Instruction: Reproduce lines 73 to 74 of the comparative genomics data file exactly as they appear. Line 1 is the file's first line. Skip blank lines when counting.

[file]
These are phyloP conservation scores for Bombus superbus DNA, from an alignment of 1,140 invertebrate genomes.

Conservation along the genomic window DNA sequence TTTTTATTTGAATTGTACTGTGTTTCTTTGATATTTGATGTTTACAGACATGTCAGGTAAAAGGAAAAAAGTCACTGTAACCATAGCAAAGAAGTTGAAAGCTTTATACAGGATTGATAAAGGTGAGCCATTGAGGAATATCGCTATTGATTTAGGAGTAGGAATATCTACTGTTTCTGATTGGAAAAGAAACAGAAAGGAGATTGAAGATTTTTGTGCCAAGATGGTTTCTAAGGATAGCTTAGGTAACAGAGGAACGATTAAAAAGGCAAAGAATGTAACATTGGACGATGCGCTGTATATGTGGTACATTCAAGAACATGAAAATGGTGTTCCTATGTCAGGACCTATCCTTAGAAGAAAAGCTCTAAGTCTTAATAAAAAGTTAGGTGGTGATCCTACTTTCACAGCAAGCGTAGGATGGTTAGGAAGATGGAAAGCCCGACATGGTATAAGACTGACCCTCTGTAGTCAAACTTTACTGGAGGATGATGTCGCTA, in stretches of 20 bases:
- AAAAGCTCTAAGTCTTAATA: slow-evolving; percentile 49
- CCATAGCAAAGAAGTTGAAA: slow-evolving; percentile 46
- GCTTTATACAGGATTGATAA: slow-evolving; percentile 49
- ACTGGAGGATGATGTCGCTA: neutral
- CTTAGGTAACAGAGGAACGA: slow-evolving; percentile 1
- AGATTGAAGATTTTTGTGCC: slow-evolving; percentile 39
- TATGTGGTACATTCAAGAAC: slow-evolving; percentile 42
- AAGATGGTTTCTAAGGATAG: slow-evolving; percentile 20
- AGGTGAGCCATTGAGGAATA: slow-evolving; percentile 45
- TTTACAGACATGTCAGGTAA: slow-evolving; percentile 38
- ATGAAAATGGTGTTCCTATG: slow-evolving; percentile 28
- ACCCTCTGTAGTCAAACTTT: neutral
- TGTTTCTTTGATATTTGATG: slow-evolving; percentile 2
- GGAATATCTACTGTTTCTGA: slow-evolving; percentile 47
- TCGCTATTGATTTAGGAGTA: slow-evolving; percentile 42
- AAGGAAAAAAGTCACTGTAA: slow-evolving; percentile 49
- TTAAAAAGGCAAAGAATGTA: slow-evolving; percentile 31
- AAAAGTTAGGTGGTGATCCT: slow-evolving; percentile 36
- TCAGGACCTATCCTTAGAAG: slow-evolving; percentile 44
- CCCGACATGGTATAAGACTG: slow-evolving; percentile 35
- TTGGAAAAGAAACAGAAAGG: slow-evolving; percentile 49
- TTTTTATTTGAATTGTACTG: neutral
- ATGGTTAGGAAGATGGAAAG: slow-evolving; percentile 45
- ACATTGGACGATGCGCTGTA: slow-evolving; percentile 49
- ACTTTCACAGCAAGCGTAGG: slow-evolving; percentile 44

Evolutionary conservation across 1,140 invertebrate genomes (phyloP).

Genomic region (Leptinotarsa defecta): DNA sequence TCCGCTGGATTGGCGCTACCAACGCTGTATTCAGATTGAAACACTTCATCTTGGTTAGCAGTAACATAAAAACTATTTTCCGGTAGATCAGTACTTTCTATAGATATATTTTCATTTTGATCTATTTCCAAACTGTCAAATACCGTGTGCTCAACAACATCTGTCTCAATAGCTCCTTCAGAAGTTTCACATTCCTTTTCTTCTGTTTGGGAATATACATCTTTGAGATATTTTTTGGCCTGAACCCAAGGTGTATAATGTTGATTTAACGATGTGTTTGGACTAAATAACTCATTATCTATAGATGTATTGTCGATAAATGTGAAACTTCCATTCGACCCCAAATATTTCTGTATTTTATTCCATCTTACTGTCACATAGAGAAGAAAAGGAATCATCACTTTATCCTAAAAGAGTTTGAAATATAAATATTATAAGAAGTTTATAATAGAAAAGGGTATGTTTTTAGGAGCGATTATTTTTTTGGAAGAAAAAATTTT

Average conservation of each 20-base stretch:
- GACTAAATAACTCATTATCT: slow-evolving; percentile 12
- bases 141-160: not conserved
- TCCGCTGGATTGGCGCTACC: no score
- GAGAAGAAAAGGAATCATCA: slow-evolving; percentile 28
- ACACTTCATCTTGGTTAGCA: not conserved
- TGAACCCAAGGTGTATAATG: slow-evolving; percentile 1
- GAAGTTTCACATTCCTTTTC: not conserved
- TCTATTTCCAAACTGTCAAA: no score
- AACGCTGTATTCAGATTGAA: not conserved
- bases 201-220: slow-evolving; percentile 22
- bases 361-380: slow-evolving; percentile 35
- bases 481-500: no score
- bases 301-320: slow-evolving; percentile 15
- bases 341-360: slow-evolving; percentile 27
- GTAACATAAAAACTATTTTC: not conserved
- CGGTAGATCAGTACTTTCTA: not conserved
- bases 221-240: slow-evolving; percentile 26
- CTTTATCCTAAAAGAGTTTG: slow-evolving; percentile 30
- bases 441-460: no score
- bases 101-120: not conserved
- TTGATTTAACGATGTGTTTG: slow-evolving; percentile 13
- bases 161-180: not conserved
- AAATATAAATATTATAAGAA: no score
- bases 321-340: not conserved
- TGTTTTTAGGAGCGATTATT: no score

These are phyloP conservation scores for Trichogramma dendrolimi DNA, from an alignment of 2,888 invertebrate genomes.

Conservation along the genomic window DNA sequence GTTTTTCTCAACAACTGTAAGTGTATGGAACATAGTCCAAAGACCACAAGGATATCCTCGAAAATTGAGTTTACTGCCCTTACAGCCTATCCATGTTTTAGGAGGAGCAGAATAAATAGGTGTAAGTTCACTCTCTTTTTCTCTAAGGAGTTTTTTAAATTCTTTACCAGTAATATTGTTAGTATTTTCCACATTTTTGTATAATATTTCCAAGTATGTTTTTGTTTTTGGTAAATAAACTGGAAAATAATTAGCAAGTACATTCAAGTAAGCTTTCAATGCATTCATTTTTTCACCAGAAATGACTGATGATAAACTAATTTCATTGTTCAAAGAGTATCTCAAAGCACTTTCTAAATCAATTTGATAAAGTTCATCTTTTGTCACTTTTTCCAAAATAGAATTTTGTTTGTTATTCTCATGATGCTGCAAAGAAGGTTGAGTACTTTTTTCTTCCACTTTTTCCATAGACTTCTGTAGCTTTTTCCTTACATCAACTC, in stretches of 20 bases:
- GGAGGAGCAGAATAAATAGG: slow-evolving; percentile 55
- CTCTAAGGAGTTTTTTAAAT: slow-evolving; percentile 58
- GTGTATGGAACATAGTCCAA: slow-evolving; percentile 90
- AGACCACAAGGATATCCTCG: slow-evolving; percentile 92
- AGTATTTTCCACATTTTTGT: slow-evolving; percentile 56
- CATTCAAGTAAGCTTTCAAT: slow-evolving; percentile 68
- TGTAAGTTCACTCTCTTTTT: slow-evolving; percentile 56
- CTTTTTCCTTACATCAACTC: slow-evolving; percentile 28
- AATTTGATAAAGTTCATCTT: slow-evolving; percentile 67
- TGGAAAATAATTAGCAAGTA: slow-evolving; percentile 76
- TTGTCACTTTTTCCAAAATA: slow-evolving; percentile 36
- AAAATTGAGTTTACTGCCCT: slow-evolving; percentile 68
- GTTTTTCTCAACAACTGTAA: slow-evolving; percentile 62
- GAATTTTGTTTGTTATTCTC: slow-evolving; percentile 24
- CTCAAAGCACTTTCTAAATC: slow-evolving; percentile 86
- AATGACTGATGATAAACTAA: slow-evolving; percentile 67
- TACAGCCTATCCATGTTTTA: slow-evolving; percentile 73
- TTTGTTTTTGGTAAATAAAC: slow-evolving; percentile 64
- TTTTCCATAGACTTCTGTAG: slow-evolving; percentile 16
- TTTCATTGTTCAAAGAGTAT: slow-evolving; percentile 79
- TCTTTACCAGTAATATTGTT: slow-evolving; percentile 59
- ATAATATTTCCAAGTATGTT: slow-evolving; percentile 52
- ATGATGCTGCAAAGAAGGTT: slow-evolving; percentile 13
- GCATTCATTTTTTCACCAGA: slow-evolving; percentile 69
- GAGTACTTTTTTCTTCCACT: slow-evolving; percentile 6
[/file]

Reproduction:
- AATGACTGATGATAAACTAA: slow-evolving; percentile 67
- TACAGCCTATCCATGTTTTA: slow-evolving; percentile 73